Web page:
Tax Returns and Tax Refunds

Tax Returns:

A common question I get around tax season is, "Should I file my tax return?"

I have yet to find a reason NOT to file a return for any year in which a tax return is required. Often times clients do not wish to file the return because the may owe some money to the IRS or the state taxing authority. I understand the dilemma, however, it is always best to file the return even if you do owe something.

This will allow the tax to be assessed, and a liability established. Once this is accomplished and the notification of due tax comes from the taxing authority, it is easy to work out a payment plan of some sort. As a bankruptcy attorney, I want to know the amounts of all liabilities, that way I can assess the total financial picture, and make the appropriate recommendations.

If past years tax returns have not been filed, the same rule applies. All past due tax returns that were required to be filed, should be. This not only gives a clear picture of the liability, but it also stops the penalties that accrue for not filing the return.

If you have old tax debt where the return was filed and the appropriate time frame has transpired, there may be an opportunity to have those taxes discharged in a Chapter 7 bankruptcy. If the tax return has been filed and not enough time has transpired, then a reasonable repayment plan to address those delinquent taxes can be drafted by my office.

When a Chapter 13 repayment plan is developed to address delinquent taxes from any taxing authority, the penalties and interest STOP accruing once the case is filed. This can save a lot of money that would not otherwise be saved outside of a Chapter 13 repayment plan.

Tax Refunds:

Two issued generally surface this time of year when clients are expecting tax refunds. The first being that the tax refund has been intercepted, and the other, the tax refund has been spent before received.

When there exists an outstanding debt that is owed to a Federal Agency, the IRS can send the refund to that agency to offset the debt. There is no notice requirement in this offset situation, such as outstanding student loan, benefit overpayment, or other Federal Debt. Suffice it to say that once the offset occurs, it is very difficult to get it back.

My advice is to identify the outstanding debt and take appropriate action this year, so the tax refund does not get intercepted again.

From a tactical standpoint, if there is no refund due, then there would not be any intercept that would occur. I often suggest to client to seek the advice of a tax professional to ascertain what steps need to be taken to claim the correct amount of exemptions to avoid a substantial refund.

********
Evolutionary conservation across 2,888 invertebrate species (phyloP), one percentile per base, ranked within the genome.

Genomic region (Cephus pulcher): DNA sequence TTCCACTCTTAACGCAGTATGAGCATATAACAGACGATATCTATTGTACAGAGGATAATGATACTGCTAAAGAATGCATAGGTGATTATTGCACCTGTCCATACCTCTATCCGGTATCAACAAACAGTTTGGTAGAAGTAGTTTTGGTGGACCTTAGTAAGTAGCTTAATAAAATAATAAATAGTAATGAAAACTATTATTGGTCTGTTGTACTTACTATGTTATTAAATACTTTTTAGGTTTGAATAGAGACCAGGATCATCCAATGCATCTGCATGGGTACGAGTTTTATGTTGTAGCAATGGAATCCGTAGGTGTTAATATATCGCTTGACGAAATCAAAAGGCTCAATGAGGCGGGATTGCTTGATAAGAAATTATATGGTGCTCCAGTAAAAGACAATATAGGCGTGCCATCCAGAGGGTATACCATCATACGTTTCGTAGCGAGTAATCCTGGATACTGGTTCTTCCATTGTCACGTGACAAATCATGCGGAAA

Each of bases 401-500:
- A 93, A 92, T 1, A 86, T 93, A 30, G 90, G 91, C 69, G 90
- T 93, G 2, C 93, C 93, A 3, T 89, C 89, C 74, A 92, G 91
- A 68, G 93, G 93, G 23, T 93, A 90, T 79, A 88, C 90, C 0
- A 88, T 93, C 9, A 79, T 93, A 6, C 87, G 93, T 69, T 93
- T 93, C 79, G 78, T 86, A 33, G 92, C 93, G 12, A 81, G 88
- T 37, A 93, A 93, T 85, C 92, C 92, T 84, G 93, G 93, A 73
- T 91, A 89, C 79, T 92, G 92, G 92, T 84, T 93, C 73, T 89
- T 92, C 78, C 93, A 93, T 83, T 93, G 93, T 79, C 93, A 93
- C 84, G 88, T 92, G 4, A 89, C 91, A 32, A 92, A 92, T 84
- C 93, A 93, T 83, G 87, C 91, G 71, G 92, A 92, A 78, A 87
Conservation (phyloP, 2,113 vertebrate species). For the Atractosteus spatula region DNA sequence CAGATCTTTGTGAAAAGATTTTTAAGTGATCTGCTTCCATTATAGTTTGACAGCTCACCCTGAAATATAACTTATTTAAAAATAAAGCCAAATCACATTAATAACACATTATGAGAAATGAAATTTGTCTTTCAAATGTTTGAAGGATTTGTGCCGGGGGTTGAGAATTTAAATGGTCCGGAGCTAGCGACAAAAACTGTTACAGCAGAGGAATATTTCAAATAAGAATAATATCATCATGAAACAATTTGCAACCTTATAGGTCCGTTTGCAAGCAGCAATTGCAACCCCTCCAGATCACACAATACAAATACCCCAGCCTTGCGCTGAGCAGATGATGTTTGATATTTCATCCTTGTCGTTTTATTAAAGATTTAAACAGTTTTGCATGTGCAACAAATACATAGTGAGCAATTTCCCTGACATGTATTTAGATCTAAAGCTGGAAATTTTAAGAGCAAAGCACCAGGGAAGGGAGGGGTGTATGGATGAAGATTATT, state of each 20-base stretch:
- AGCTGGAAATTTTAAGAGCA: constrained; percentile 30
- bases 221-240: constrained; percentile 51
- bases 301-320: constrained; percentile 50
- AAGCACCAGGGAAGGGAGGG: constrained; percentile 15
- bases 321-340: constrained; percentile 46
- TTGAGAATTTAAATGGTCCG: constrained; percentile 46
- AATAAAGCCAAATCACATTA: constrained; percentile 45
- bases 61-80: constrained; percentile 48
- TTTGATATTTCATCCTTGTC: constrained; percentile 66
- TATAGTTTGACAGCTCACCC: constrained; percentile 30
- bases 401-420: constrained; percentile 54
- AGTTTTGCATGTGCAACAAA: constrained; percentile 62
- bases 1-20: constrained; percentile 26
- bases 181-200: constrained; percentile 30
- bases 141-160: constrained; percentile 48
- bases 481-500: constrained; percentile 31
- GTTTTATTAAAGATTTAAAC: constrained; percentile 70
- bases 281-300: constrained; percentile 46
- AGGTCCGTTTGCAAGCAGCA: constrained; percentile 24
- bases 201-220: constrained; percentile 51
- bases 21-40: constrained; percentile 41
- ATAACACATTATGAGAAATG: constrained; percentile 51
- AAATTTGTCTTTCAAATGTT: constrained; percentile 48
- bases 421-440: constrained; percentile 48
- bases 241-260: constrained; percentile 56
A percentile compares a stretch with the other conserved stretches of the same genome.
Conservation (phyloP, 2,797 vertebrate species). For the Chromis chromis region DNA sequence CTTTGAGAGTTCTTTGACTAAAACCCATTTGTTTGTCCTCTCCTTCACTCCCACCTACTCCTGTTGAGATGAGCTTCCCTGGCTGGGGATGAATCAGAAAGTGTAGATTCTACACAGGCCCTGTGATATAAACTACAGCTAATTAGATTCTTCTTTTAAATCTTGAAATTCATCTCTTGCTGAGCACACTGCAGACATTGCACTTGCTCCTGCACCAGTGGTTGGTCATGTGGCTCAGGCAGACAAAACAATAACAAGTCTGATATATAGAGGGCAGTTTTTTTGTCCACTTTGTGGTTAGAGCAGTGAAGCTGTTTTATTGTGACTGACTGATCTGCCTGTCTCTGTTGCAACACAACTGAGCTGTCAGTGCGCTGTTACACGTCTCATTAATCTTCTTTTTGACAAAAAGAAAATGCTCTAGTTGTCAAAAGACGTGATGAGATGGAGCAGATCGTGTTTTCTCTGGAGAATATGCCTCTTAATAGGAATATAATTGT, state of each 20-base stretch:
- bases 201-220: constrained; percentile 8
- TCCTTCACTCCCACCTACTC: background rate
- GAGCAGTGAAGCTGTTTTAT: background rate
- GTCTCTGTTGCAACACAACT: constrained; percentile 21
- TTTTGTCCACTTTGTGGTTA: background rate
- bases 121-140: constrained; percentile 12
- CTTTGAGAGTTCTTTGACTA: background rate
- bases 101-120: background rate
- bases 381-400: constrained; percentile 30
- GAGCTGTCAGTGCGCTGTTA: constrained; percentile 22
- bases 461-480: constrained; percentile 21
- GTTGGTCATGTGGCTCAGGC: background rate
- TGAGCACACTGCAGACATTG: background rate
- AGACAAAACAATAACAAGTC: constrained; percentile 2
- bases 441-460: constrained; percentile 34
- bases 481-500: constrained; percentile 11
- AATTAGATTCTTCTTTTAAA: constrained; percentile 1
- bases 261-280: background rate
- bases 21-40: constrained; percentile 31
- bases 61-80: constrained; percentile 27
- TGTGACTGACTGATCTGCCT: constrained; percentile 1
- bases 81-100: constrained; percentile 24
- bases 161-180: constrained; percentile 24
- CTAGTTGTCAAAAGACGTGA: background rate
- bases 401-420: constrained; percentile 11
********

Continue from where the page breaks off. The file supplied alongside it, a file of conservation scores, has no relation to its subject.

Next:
The more common problem is that a refund is spent before it is received. My advice is never purchase something on credit with the intent of paying it off when the tax refund arrives. Wait for the actual refund first, and then make the purchase. This eliminates the accrual of any interests and does not cause any further debt issues in the event that the tax refund is delayed or never arrives.

Lastly, a tax refund should not be spent at all, it should be saved. Think about a refund this way, a portion of your earnings are being set aside into a savings account each month at no interest. At the end of 12 months, all that money is sent to you in a lump sum. Place it into an interest bearing savings account and do not touch it. Save it for a rainy day.

D.J. Rausa

With over 21 years of experience as a consumer bankruptcy attorney, D.J. Rausa stays on the cutting edge of Bankruptcy and Student Loan Law which enables him to provide vital information to his clients.

Google+

www.debtdoc.com

Initial Free Consultation

  1. Your Name(*)
    Please let us know your name.
  2. Your Email(*)
    Please let us know your email address.
  3. Phone(*)
    Please write a subject for your message.
  4. Message(*)
    Please let us know your message.
  5. Invalid Input
  6. Enter Code
    Invalid Input

Thank you DJ!

I had no idea where to start with my bankruptcy and process. After my first meeting with DJ I felt confident that things were going to go well. He helped guide me through the entire process and time. 

He's very professional and courteous, thorough and extremely knowledgeable. 

I would recommend anyone that needs a bankruptcy lawyer/ student loans. 

Don't have a second thought when choosing DJ Rausa!

stars
Posted by a client - February 15, 2016

AVVO Lawyer Rating is Superb!

Respected Legal Source

D.J. Rausa interviewed by the Wall Street Journal for article on Bankruptcy and Student Loan Debt.

D.J. Rausa is recognized as a legal expert in Student Loan Debt Resolution and the associated Bankruptcy Laws.

Read what D.J. recently told The Wall Street Journal regarding the probable rise in Student Loan Debt Resolution through Bankruptcy.

Client Testimonial

To whom it may concern,
Mr. Rausa is extremely knowledgeable with the complexities of Federal Student Loans.
I went from a thriving career to full medical disability, ending with an SSDI placement. Unfortunately, I lost everything and became unable to continue making the student loan payments, so it was in deferment for over five years. When the SSDI settled I tried to negotiate an affordable payment plan with the loan holders but they refused my efforts, instead demanding over twice the amount I could afford.
I contacted Mr. Rausa and found him to be courteous, responsive and quick to assess my situation. He was sure he could help and took time to answer all questions, which relieved much anxiety. Within months he successfully resolved the debt! With much confidence, I highly recommend Mr. Rausa.
Please contact me if you have any additional questions.
Sincerely,
 CJWaldenSignature
CJW
Websites with bunus at Bingo gbetting.co.uk/bingo games.